Miriam Lord’s Week: A century of under-representation

Painting of all female members of Oireachtas marks centenary of women’s suffrage

Helen McEntee, Eamon Mallie, Noel Murphy, Leo Varadkar, Katherine Zappone and Declan McGrath pose in front of Murphy’s portrait of all the women members of the Oireachtas.

Helen McEntee, Eamon Mallie, Noel Murphy, Leo Varadkar, Katherine Zappone and Declan McGrath pose in front of Murphy’s portrait of all the women members of the Oireachtas.

 

Straight after Taoiseach’s Questions on Tuesday, Leo Varadkar rushed from the Dáil chamber and down the main staircase for a photocall in front of one of the latest artworks to grace the walls of Leinster House.

Noel Murphy’s portrait of all the women members of the Oireachtas has been generating a lot of interest since it was positioned at the bottom of that staircase, with passers-by drawn into the canvas as they figure out who’s who among the 53 TDs and senators. The painting is positioned on one side of the double doors to the main corridor, with Mick O’Dea’s portrait of Michael D Higgins on the other.

It was painted over a six-month period by the Belfast artist and commissioned as part of the Vótáil 100 commemoration of the granting of women’s suffrage. (Hence the appearance of Countess Constance Markievicz among the current crop of parliamentarians.)

While Murphy was working on his canvas, journalist and art expert Eamonn Mallie interviewed the women as they sat for the artist in his studio near Leinster House.

The result is A Woman’s Place, Mallie’s fascinating documentary about the making of this special portrait and the thoughts of the women depicted in it.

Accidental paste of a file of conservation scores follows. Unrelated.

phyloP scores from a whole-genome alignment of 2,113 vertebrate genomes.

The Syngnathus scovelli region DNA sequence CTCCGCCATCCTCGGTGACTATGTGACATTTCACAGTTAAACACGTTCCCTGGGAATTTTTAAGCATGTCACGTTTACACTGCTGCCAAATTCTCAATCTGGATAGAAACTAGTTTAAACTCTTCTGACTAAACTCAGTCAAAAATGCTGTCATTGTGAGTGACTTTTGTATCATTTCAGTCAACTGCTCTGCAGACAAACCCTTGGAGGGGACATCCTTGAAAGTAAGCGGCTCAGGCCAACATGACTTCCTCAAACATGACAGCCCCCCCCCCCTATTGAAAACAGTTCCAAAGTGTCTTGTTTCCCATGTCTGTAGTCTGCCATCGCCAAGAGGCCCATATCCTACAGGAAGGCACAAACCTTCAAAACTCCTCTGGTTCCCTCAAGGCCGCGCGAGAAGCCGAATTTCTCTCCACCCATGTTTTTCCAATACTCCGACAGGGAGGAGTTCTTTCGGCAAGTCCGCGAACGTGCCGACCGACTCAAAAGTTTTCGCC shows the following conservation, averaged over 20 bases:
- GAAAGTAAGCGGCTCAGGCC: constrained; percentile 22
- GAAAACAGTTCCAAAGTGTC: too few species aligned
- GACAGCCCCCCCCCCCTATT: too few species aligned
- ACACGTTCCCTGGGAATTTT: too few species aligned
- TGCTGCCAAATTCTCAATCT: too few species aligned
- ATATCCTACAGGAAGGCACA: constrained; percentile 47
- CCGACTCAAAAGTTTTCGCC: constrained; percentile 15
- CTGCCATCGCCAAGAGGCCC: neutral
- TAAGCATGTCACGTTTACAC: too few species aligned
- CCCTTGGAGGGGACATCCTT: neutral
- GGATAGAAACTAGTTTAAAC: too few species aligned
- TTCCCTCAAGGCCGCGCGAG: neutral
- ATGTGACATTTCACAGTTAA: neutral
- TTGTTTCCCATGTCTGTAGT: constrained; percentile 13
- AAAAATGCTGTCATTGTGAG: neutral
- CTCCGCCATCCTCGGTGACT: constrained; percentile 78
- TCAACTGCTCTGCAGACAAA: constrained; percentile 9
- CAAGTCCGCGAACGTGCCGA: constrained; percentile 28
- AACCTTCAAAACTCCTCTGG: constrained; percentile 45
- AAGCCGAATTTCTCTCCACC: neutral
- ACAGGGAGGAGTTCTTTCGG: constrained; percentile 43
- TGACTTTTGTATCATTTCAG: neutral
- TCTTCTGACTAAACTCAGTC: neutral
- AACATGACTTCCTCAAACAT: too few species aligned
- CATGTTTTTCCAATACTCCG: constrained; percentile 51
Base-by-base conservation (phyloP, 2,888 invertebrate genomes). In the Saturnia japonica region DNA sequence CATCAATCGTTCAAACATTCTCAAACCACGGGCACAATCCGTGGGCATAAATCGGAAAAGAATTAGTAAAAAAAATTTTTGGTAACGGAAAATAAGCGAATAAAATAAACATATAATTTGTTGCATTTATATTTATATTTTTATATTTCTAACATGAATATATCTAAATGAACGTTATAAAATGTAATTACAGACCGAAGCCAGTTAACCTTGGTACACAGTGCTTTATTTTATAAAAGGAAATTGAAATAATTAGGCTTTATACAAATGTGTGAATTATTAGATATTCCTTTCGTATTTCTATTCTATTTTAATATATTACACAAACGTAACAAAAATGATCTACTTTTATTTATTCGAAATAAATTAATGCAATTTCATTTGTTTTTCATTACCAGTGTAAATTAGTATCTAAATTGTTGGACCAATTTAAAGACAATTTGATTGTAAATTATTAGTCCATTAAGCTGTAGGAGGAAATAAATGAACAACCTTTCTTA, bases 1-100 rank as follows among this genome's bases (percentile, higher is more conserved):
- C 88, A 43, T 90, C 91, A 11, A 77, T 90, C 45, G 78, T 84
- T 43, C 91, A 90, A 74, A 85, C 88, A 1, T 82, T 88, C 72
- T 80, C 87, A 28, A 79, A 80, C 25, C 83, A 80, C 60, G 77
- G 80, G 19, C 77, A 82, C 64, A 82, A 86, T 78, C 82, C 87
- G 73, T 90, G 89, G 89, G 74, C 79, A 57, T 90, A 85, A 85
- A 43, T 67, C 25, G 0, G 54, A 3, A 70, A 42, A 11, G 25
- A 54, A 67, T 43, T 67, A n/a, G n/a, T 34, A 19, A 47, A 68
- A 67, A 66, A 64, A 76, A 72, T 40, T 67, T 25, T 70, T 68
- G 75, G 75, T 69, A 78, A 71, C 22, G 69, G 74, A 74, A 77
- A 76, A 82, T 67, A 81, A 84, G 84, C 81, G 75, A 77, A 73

The film also celebrates the centenary of the election of Markievicz – the first woman MP elected to Westminster and the first woman TD in Dáil Éireann – while noting the arrival of a record number of women to the Dáil in 2016.

Viewers have been puzzled by the bottom of the canvas

Now, women make up 22 per cent of TDs – a big increase from previous intakes, but, as the portrait cleverly notes, there is still a way to go.

Viewers have been puzzled by the bottom of the canvas, which has a messy, unfinished look to it. This is to represent the work still to be done to achieve a more equal and lasting representation of women in the Oireachtas.

The Taoiseach, along with Minister for Children and Youth Affairs Katherine Zappone and Minister of State for European Affairs Helen McEntee, posed for photos at the portrait with the artist, the interviewer and the documentary’s director, Declan McGrath, to mark the premiere of A Woman’s Place, this Monday in the IFI in Temple Bar. After the 6.30pm screening, Mallie will chair a panel discussion with Murphy and McGrath, Zappone and former tánaiste Frances Fitzgerald.

The indefatigable Mallie – we’re more used to hearing him talk about the political situation in Northern Ireland – tells us that it’s an open event, tickets available as usual online or at the box office.

MacGill rounds up the usual suspects

This column hasn’t had much to do with the annual RUTUS Summer School since we fled Glenties on the bus at the crack of dawn four years ago having torn strips off during the previous day’s proceedings.

Other people may know it as the MacGill Summer School, but to us, it is the Round Up the Usual Suspects Summer School.

Not to be confused with the Opinionated Aul’ Fellas’ Summer School (OAFSS) which happens every year after the Dáil breaks for summer and is held in. . .

Oh. Glenties.

Never mind. Who’s going this year?

There’s Noel Whelan again. And Pat – Is that a lectern I see before me? – Cox. And Big Phil and Eamon Ryan and Brendan Halligan. And Fintan, bless, who has expressed his absolute willingness to give up his place to make way for a female speaker in light of this week’s furore over the dearth of female speakers on the programme.

Nice try, O’Toole! You won’t get out of MacGill that easily.

The theme this year is: “Fundamental reform of our politics and institutions: can we meet the challenges ahead?”

It should be good. With any luck the legislators and influencers and deep thinkers will come up with shovel-ready solutions for speedy implementation by themselves for the betterment of non-summer school types, God help us.

What? Wrong theme?

Sorry about that. It appears that “Fundamental reform of our politics and institutions: can we meet the challenges ahead?” was the one debated upside down and inside out back in 2014, the year we ran away from the RUTUS Summer School.